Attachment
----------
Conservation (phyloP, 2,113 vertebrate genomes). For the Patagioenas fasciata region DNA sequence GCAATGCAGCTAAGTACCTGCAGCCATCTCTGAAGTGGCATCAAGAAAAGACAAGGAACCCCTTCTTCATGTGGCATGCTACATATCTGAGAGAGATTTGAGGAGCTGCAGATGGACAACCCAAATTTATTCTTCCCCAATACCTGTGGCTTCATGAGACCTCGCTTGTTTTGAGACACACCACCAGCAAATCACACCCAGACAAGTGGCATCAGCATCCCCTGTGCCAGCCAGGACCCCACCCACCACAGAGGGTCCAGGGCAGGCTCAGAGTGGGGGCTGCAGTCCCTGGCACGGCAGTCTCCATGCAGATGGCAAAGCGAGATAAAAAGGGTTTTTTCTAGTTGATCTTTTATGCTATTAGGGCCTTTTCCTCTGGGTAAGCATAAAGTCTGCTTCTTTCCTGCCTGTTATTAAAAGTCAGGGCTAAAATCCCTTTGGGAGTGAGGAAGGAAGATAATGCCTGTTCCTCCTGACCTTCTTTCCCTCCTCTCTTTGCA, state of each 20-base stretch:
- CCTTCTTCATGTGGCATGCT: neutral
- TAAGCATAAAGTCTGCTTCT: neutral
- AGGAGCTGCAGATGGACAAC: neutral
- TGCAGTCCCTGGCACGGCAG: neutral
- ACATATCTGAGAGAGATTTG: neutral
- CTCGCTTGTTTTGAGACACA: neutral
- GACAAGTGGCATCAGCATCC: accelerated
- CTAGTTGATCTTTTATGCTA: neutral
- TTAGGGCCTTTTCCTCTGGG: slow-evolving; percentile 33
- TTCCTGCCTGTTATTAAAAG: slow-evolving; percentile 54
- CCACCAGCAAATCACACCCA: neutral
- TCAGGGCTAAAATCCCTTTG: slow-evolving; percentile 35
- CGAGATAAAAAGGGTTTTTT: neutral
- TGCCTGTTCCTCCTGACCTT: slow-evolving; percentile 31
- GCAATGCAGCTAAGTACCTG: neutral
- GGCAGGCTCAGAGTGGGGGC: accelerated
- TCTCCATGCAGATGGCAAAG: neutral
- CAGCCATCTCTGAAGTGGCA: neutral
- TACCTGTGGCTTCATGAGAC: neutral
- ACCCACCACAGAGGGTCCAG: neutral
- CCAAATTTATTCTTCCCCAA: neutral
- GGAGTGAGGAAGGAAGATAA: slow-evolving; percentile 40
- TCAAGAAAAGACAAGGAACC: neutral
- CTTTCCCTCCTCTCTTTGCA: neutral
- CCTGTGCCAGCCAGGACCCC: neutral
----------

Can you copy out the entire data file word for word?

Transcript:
Conservation (phyloP, 2,113 vertebrate genomes). For the Patagioenas fasciata region DNA sequence GCAATGCAGCTAAGTACCTGCAGCCATCTCTGAAGTGGCATCAAGAAAAGACAAGGAACCCCTTCTTCATGTGGCATGCTACATATCTGAGAGAGATTTGAGGAGCTGCAGATGGACAACCCAAATTTATTCTTCCCCAATACCTGTGGCTTCATGAGACCTCGCTTGTTTTGAGACACACCACCAGCAAATCACACCCAGACAAGTGGCATCAGCATCCCCTGTGCCAGCCAGGACCCCACCCACCACAGAGGGTCCAGGGCAGGCTCAGAGTGGGGGCTGCAGTCCCTGGCACGGCAGTCTCCATGCAGATGGCAAAGCGAGATAAAAAGGGTTTTTTCTAGTTGATCTTTTATGCTATTAGGGCCTTTTCCTCTGGGTAAGCATAAAGTCTGCTTCTTTCCTGCCTGTTATTAAAAGTCAGGGCTAAAATCCCTTTGGGAGTGAGGAAGGAAGATAATGCCTGTTCCTCCTGACCTTCTTTCCCTCCTCTCTTTGCA, state of each 20-base stretch:
- CCTTCTTCATGTGGCATGCT: neutral
- TAAGCATAAAGTCTGCTTCT: neutral
- AGGAGCTGCAGATGGACAAC: neutral
- TGCAGTCCCTGGCACGGCAG: neutral
- ACATATCTGAGAGAGATTTG: neutral
- CTCGCTTGTTTTGAGACACA: neutral
- GACAAGTGGCATCAGCATCC: accelerated
- CTAGTTGATCTTTTATGCTA: neutral
- TTAGGGCCTTTTCCTCTGGG: slow-evolving; percentile 33
- TTCCTGCCTGTTATTAAAAG: slow-evolving; percentile 54
- CCACCAGCAAATCACACCCA: neutral
- TCAGGGCTAAAATCCCTTTG: slow-evolving; percentile 35
- CGAGATAAAAAGGGTTTTTT: neutral
- TGCCTGTTCCTCCTGACCTT: slow-evolving; percentile 31
- GCAATGCAGCTAAGTACCTG: neutral
- GGCAGGCTCAGAGTGGGGGC: accelerated
- TCTCCATGCAGATGGCAAAG: neutral
- CAGCCATCTCTGAAGTGGCA: neutral
- TACCTGTGGCTTCATGAGAC: neutral
- ACCCACCACAGAGGGTCCAG: neutral
- CCAAATTTATTCTTCCCCAA: neutral
- GGAGTGAGGAAGGAAGATAA: slow-evolving; percentile 40
- TCAAGAAAAGACAAGGAACC: neutral
- CTTTCCCTCCTCTCTTTGCA: neutral
- CCTGTGCCAGCCAGGACCCC: neutral